Bridge By The Lake

By Ken Masson

 

juegos-de-cartasIf it’s February, it must be time for the Annual Ajijic St. Valentine’s Bridge Tournament. This popular event attracts people from other parts of Mexico, the US and Canada as well as most of the local duplicate players.

As always, last year’s event featured many interesting hands, though painful may be a more apt adjective for the one in the diagram, at least as far as your humble scribe was concerned. Herself and I entered the fray optimistic as always and had some modest successes during the first three sessions we played. In the fourth session we struggled to keep our heads above water and by the time we reached the final round we had garnered 54% of the available points but were too far back to challenge for the title. Still, a good finish could get us into a respectable placing but then the deal above presented itself.

North dealt and began proceedings with bid of 1 club. Many players prefer to open 1 diamond with 4-4 in the minors as it allows them to rebid clubs over their partner’s major. However, 1 club is gaining popularity among players who like to guarantee 5 diamonds when they open diamonds and rebid clubs. It is really a matter of style and neither is right nor wrong, simply a personal preference.

Sitting East, I decided not to overcall with my anaemic heart suit, especially as our side was vulnerable. South bid one diamond which was passed back to North who raised her partner’s bid to the two level. Without further ado, South jumped all the way to 3 no trump. Sitting West, herself led the spade 10 which I perceived to be the top of a sequence of a long but weak suit as there wasn’t room in her hand for many points based on the bidding and the 11 points in my hand. After all, South could easily have 3 or 4 spades headed by the ace and king on the bidding. Declarer won in hand with the ace and led a diamond to dummy’s king and my ace.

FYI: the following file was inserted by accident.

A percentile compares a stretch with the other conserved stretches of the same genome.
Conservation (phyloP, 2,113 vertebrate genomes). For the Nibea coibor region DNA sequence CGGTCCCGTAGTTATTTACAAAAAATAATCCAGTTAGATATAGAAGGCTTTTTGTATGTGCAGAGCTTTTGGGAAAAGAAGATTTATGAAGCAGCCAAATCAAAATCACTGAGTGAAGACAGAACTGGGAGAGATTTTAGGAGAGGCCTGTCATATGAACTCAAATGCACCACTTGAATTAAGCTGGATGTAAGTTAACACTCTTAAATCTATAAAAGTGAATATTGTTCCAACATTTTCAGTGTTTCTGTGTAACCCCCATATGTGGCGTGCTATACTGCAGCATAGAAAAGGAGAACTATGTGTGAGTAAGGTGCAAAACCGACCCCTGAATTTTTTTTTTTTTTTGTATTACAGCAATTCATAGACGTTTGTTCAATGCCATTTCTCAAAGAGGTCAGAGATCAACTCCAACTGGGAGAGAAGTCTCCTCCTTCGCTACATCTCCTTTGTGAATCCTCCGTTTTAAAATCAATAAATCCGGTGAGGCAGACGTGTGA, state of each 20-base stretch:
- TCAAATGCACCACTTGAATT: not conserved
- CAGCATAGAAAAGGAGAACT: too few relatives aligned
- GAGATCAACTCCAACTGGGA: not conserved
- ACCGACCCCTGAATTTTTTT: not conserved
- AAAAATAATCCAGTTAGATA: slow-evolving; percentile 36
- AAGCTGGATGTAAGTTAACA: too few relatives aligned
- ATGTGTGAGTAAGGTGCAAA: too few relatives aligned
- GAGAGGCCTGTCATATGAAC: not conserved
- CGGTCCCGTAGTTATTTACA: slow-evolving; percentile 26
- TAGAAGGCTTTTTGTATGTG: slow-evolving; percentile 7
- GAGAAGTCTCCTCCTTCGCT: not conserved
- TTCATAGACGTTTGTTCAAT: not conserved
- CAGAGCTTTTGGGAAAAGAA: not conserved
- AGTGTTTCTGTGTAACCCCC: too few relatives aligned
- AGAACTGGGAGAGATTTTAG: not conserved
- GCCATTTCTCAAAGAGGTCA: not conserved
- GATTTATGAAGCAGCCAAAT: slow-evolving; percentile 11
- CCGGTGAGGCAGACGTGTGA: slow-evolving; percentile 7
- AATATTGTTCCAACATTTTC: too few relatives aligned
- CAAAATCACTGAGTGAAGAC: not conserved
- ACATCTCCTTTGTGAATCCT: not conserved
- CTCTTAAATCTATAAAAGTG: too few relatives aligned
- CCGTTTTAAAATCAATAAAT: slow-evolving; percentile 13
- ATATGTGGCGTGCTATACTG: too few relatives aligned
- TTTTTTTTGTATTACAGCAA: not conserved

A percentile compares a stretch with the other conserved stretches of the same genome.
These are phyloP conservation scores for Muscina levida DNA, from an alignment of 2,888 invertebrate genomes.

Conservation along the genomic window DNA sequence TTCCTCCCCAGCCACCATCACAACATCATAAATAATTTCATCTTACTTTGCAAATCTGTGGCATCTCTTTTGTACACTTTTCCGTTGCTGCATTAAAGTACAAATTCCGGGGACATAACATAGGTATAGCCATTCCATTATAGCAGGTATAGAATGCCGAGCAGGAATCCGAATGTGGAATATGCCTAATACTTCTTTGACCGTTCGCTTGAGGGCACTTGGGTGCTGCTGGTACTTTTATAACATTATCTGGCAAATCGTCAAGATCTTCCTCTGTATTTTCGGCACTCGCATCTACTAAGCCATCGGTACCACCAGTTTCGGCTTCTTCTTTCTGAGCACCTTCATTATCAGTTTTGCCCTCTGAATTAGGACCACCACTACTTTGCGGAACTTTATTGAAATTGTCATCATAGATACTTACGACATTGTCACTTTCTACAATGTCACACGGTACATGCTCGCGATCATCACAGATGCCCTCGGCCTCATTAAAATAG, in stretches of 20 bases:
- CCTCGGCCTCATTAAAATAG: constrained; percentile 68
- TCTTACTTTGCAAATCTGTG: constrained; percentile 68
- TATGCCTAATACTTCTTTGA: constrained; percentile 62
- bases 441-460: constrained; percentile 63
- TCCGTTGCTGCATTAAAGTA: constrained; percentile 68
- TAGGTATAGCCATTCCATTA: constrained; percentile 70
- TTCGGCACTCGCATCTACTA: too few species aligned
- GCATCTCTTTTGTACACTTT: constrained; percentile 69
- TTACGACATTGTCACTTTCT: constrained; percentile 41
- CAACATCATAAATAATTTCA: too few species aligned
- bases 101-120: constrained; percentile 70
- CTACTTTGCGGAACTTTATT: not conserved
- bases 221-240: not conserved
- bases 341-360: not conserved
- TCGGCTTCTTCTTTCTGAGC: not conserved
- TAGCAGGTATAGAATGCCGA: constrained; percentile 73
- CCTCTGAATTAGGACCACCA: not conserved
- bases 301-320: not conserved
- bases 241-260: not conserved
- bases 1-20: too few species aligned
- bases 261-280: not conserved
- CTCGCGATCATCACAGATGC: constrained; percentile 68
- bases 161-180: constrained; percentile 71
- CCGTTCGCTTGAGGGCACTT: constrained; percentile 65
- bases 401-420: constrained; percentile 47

Under the illusion that herself’s lead was from some number of lesser spades, I thought our best hope lay in finding the heart king with my partner so I switched to the heart four. Declarer rose with the ace, as herself followed with the 7, and declarer fired back a low club to dummy’s king and my ace.

Still obsessed with the notion that hearts would lead to our salvation, I led my 3 spot only to see declarer win the king and wrap up his contract with an overtrick: One spade, 2 hearts, 4 diamonds and 3 clubs for a near bottom board for us. If I had any inkling that declarer might have bid 3 no trump with a singleton ace I would have returned my spade jack (not the seven which would block the suit from running) we would have taken 8 tricks in all and put the contract down 4 tricks.

My partner was not amused. In fact, herself was beside herself. I spent the rest of the evening trying to explain my reasoning but to no avail. I’m still in the doghouse one year later!

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